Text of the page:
Citizens to Assess Water Quality in Rock River Basin

by Free Speech on May 1, 2009

Lodi, WI~

Lodi Valley News serving Lodi, WI & the Lake Wisconsin area with local information since Earth Day 2008.

Lodi, WI-4/30/09

Wisconsin’s towns, roads and public safety weren’t the only things jeopardized by last spring’s massive rains and flooding. The state’s water quality was also impaired.

“The storms that came through southern Wisconsin caused major water quality problems –from the wastewater treatment plants that were unable to manage the volume of water coming to them resulting in allowing sewage to pass through untreated, to erosion of banks and runoff that brought sediment into streams and rivers in great quantities,” said Kris Stepenuck, volunteer stream monitoring coordinator for the University of Wisconsin-Extension and the Department of Natural Resources. “We could see the effects of those storms on our waters in many locations.”

This year in the Rock River Basin, which covers all or portions of Dane, Rock, Walworth, Waukesha, Jefferson, Fond du Lac, Columbia, Green Lake and Dodge Counties, citizens will have a unique opportunity to take part in a one day “snapshot” monitoring event on June 13. The event offers an opportunity to get an idea of what the water quality is like across the Basin on that day. As many citizen monitors as possible are being sought to participate at the event which will take place between 8 a.m. and 2 p.m.

People who participate in the Snapshot Day must be trained as monitors in advance. Trainings are being offered throughout the Rock River Basin on Saturdays beginning on April 25 and continuing until mid-May in Cross Plains, Fitchburg, Verona, Waterville, Evansville, and Lodi. For a complete listing of the trainings go to:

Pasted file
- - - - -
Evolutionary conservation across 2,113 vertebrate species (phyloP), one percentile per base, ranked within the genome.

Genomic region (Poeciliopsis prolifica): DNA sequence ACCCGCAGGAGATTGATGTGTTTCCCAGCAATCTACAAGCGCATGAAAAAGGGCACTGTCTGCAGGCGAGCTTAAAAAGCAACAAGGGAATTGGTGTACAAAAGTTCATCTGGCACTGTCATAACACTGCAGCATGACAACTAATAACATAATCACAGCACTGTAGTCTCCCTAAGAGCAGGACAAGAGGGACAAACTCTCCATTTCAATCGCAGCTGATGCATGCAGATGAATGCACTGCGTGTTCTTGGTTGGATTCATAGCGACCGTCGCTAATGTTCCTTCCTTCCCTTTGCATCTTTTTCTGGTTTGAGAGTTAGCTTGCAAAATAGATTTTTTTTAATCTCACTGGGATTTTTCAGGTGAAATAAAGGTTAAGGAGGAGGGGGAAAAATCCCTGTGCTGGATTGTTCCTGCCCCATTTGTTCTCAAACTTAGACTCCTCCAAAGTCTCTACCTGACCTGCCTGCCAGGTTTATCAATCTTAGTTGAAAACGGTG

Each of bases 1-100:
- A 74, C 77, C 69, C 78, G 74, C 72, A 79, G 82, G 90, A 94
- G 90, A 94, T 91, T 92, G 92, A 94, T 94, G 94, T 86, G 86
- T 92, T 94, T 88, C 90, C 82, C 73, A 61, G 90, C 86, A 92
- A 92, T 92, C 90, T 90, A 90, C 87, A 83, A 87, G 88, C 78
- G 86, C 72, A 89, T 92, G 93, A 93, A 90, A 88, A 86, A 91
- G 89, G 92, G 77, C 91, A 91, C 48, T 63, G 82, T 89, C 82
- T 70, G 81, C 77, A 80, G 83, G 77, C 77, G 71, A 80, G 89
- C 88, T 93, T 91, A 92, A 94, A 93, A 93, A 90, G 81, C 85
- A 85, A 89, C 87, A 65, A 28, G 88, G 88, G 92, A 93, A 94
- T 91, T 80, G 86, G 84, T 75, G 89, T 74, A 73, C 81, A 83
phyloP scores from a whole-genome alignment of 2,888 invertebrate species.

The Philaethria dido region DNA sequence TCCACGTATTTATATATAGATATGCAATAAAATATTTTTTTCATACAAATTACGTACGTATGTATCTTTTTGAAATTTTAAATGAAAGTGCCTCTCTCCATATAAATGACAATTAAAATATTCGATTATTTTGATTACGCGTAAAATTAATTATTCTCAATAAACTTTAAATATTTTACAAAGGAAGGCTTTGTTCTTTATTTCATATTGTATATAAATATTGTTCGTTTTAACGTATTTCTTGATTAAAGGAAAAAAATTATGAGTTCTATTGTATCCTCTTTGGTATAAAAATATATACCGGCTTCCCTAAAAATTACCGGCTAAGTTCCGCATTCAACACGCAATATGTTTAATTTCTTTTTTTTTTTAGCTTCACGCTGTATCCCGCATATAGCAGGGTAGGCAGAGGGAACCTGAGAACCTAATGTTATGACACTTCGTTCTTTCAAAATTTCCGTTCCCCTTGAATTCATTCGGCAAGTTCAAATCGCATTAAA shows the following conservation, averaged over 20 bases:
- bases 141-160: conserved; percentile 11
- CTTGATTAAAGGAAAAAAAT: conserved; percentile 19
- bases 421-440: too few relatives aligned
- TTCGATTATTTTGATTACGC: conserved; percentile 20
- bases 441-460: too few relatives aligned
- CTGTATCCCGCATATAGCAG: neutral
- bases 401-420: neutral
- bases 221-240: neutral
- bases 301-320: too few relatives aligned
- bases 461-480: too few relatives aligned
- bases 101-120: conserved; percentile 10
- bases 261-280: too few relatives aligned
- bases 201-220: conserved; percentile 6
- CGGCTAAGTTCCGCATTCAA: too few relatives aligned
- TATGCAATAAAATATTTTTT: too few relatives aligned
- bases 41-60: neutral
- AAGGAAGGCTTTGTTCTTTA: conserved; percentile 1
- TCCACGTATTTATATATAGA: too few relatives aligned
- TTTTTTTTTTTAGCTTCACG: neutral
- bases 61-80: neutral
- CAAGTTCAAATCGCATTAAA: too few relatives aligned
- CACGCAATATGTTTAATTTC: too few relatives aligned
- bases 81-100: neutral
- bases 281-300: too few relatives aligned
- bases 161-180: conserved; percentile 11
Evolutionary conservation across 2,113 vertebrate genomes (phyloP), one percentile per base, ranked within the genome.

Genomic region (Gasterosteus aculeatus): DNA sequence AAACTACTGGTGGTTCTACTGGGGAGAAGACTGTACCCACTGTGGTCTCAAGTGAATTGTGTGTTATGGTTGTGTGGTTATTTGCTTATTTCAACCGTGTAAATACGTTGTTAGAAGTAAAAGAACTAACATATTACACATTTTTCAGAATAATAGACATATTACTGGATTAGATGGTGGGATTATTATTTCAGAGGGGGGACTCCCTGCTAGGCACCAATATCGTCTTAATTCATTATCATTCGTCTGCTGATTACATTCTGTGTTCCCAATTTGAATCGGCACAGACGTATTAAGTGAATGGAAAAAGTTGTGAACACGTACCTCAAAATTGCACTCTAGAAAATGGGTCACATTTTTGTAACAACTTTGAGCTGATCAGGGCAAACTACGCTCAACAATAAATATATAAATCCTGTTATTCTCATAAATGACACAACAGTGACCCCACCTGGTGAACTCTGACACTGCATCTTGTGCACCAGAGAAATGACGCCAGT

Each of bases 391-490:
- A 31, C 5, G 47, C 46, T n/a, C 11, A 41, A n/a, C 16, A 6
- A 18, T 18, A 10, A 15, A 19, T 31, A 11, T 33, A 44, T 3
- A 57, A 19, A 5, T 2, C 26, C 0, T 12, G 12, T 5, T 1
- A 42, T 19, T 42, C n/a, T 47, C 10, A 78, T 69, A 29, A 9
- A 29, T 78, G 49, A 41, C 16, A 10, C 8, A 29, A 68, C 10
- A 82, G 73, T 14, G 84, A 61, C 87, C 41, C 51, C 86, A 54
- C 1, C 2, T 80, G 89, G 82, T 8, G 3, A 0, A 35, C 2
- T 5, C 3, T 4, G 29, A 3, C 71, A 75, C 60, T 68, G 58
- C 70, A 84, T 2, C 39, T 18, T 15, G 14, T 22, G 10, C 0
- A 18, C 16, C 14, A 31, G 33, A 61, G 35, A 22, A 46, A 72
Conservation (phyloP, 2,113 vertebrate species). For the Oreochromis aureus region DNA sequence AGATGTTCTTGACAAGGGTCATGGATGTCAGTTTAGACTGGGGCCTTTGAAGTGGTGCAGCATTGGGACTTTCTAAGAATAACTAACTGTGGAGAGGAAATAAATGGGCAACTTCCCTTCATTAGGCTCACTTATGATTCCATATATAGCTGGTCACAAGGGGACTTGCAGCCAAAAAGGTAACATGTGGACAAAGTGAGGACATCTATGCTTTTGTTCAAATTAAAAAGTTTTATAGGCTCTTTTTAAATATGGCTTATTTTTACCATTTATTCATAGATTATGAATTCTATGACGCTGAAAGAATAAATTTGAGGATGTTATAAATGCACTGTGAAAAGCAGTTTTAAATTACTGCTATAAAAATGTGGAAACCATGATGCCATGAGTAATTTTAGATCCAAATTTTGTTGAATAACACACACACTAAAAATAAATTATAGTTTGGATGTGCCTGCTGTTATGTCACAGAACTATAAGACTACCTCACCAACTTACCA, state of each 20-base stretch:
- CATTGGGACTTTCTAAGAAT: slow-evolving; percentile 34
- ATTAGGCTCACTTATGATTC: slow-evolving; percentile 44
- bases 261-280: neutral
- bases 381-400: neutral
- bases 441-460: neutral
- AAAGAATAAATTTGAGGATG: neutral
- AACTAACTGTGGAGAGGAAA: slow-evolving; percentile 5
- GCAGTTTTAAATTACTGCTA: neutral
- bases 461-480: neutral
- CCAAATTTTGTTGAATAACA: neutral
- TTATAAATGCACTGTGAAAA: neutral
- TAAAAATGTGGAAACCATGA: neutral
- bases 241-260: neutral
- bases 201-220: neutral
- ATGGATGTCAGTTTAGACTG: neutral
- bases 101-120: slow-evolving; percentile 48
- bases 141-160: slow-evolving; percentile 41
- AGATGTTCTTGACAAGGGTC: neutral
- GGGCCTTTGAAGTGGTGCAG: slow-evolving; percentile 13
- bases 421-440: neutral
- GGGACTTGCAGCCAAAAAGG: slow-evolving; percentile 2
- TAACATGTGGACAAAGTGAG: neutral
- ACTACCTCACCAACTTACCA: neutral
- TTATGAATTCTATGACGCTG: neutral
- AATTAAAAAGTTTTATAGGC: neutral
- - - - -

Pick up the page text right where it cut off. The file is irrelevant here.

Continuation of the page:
Trainings last about five hours. In addition to learning how to monitor certain physical and chemical aspects of stream health, citizen volunteers also learn to collect samples of the insects and other invertebrates living in rocky areas, under banks and in weed beds. By finding crayfish, mayflies, clams and other invertebrates, then identifying them using a simple form, citizens can tell whether the water quality is good, fair or poor.

“We hear a lot about going green these days,” said Rock River Coalition monitoring coordinator Ed Grunden. “Environmental stewardship begins with the people and works its way up to the federal government level. ‘Snapshot Day’ is an opportunity for us to get involved in the stewardship of Wisconsin rivers. Preserving our waterways begins with us. I encourage everyone to become involved in preserving clean water for the next generation.”

A report based on findings from the Snapshot Day will provide a glimpse of water quality in the Rock River Basin that will be shared with local officials, DNR biologists and citizens.

Those who participate in the Snapshot Day are also invited to continue monitoring stream sites on a monthly basis between spring and late fall. Such continued monitoring helps build a long-term picture of water quality in the area over time. This can help with finding areas of concern, prioritizing areas for restoration, or assessing changes in water quality over time.

“The more citizens we have who understand how we affect water quality and who can help assess it, the better able we will be to protect and restore areas in the future,” said Stepenuck.

For more information about this program contact Kris Stepenuck at 608-265-3887 or To learn more about the Rock River Snapshot Day contact Ed Grunden at or 920-253-9673.

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